Burning the Leaves in the Fall

“Leaf burning leads to air pollution and is a health and fire hazard. The smoke from burning leaves contains a number of toxic and/or irritating particles and gases. The tiny particles contained in smoke from burning leaves can accumulate in the lungs and stay there for years. These particles can increase the risk of respiratory infection, as well as reduce the amount of air reaching the lungs.”

Thus spake B. Rosie Lerner, Purdue Extension Consumer Horticulture Specialist in a 1997 article entitled “Please Don’t Burn Your Leaves.”


The first arrival of a slightly cool snap this past week put me in mind of the sweetly perfumed skies of Miami, Oklahoma forty years ago, when neighbors would rake their leaves into neat piles and set fire to them, spreading a heavenly, autumn aroma all over the town.

Nobody complained about the smell or the smoke back then. In searching for appropriate images to accompany this article, I was quite surprised to see numerous passionate diatribes out there citing the smoke from burning leaves as the Next Great Threat. Indeed, it seems to cross that most sacred of lines: political correctness!

For instance, check out this comment from a garden club chat board, reproduced verbatim:

“im really sick of people burning leaves in their yards. is there any law against this in pennsylvania? the smell is sickening even with my windows closed tight i can still smell it. theres a cloud of smoke above my neighborhood is this legal?”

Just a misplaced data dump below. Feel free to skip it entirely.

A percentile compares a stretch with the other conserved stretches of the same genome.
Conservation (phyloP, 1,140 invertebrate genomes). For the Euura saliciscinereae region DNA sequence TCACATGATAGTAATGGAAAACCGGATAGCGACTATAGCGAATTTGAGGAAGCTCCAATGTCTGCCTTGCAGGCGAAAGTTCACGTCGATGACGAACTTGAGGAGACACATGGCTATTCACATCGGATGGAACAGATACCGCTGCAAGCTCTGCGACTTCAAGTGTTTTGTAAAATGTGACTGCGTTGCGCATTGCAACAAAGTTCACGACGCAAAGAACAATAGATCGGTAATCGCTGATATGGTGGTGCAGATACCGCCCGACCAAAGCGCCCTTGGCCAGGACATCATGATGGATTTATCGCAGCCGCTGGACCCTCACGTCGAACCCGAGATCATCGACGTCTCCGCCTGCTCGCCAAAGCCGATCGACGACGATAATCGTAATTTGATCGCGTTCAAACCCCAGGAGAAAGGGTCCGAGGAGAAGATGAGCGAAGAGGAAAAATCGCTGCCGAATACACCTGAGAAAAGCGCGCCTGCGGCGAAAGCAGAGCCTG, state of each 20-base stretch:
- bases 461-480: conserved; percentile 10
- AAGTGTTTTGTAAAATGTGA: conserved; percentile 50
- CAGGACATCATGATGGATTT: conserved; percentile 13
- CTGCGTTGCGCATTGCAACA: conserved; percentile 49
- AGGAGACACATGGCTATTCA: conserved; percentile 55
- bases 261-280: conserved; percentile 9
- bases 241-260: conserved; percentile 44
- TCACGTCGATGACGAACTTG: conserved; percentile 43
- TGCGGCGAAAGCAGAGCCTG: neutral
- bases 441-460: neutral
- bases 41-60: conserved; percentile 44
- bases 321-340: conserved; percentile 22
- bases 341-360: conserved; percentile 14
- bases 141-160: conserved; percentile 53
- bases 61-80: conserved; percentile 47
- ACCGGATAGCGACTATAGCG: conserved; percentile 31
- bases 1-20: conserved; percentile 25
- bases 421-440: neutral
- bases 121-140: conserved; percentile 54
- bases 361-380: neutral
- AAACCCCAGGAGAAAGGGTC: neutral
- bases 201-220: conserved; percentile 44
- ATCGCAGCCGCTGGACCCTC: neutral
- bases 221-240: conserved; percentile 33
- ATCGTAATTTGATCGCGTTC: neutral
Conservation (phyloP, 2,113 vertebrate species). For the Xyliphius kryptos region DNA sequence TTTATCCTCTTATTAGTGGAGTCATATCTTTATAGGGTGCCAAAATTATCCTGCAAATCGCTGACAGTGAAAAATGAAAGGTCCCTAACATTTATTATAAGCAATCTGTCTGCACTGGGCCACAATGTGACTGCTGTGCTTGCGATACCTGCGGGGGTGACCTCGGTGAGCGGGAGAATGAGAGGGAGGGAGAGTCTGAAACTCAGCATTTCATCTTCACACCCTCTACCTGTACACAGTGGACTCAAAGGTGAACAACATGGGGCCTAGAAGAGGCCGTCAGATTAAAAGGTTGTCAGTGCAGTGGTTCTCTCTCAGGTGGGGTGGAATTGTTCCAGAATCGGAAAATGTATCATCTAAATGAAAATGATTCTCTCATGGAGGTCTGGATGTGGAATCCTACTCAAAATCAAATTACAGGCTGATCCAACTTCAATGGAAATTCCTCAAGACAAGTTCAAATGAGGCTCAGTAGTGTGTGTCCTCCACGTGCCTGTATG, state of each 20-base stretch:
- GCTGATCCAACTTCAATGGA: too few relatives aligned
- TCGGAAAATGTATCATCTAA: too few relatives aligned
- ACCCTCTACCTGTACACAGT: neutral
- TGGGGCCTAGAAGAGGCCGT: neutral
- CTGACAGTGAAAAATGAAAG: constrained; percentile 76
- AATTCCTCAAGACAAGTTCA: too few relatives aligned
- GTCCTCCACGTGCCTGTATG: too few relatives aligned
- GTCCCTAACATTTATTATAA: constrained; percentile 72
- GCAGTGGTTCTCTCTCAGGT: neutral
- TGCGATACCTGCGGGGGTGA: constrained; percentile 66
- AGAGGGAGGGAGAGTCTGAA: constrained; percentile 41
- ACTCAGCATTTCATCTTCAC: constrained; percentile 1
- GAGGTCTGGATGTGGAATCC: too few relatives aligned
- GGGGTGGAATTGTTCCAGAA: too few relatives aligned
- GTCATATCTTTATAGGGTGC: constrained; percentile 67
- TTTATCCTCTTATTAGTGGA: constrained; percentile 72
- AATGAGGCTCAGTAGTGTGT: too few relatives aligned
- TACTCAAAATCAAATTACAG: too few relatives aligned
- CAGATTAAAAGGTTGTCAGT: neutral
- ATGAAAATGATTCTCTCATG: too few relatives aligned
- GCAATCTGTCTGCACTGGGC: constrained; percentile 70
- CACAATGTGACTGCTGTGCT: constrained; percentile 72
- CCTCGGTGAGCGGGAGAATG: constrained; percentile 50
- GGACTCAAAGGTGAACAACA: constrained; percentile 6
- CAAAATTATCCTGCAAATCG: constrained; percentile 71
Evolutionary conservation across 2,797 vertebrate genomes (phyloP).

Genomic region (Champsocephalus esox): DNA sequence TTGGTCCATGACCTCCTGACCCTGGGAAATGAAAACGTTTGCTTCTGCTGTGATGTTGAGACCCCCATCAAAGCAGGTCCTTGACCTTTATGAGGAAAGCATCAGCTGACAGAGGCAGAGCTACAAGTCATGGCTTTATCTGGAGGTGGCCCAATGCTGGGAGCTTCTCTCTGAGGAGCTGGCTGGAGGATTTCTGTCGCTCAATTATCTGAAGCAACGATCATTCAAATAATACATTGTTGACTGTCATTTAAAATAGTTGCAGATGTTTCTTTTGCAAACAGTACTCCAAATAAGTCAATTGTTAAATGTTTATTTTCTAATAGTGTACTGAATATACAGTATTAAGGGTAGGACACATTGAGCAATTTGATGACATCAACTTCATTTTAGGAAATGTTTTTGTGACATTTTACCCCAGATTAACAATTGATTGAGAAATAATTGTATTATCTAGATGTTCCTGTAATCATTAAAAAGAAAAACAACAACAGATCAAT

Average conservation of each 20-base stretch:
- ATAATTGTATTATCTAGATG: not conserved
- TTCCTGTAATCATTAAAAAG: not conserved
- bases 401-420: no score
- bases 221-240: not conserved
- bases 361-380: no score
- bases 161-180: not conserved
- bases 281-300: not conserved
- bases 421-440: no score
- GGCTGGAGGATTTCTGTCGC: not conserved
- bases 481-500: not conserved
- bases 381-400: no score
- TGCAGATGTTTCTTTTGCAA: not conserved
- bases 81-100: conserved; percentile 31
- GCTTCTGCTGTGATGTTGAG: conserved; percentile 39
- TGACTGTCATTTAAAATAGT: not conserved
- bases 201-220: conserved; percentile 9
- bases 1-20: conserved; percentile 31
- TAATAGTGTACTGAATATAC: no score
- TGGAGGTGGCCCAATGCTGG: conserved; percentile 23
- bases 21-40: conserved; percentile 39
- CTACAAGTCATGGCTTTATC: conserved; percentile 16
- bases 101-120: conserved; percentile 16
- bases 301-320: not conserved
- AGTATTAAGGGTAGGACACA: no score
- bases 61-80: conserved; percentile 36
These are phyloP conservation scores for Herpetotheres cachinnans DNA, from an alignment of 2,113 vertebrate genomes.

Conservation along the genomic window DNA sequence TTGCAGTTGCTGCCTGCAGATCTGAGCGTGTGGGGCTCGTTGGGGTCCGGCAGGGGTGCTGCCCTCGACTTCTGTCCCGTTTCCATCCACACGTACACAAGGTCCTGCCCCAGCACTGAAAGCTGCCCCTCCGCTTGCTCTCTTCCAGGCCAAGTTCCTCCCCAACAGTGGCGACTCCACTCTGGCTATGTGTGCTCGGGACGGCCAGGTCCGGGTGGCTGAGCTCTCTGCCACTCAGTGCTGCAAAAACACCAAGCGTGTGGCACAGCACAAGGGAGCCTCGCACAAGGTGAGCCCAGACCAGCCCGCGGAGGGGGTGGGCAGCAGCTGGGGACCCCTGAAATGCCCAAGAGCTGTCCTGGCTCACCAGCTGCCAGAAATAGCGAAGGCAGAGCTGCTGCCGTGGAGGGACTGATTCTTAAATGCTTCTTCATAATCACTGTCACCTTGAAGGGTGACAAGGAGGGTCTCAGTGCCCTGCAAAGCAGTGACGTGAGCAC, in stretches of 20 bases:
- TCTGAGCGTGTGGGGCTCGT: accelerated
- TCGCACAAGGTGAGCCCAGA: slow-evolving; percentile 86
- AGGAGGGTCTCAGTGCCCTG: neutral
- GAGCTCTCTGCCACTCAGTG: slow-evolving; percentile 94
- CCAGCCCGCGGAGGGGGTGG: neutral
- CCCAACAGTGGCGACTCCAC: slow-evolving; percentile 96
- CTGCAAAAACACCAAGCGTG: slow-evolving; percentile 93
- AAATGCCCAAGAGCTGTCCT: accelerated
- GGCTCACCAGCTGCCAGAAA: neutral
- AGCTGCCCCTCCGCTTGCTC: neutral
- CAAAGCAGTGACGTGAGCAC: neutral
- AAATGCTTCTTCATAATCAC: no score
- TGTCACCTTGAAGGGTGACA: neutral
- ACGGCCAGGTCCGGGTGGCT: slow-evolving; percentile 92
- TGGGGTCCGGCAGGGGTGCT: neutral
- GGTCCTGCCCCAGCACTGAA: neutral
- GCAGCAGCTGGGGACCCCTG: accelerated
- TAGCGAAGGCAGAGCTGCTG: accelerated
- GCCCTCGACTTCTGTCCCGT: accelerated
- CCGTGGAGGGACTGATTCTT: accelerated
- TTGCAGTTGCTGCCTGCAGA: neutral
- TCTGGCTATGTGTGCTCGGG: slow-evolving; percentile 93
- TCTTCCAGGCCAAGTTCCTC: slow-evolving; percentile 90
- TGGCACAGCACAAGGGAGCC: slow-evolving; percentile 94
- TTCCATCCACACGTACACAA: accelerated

Thus complained a user who probably keeps their windows closed tight, their garage door down, and their front door bolted shut to escape possible interaction with neighbors.

That was the whole point of leaf burning. Neighbors would gather in loose groups on K Street and have conversations as their leaf piles slowly smoldered. Some neighbors were outdoors more often than others at different times of the year, but in October, everyone was outside burning leaves. Thus, you could have a conversation with Mrs. Koff, who would rarely be seen otherwise.

And I seriously doubt that any of us died from the effects of smelling leaf smoke.

And that aroma. They say that smell is the single most powerful provoker of deeply hidden memories. When I smell burning leaves, I am instantly transformed back to a slightly nippy night in October, 1967.

Leaf burning has been outlawed in my town, as it has in most cities all over the country. However, I take advantage of a loophole for backyard fire pits to enjoy a single burn of a modest amount of leaves. The procedure follows this routine, if you would like to duplicate it:

Rake up a bushel basket of leaves, then set the mulching mower to have the front wheels higher up than the rear. Mow the entire yard, chopping the leaves into nothingness. Then, place the unchopped leaves into the pit and wait for sundown.

As it gets dark, pour yourself some good bourbon over ice and set fire to your precious little stash. As it burns, savor the subtle aroma, close your eyes, and enjoy a few minutes of being a kid again, at least in your mind. Sip your bourbon, go back inside, and sleep like a baby.

For a non-paranoid look at burning leaves, check out this site.

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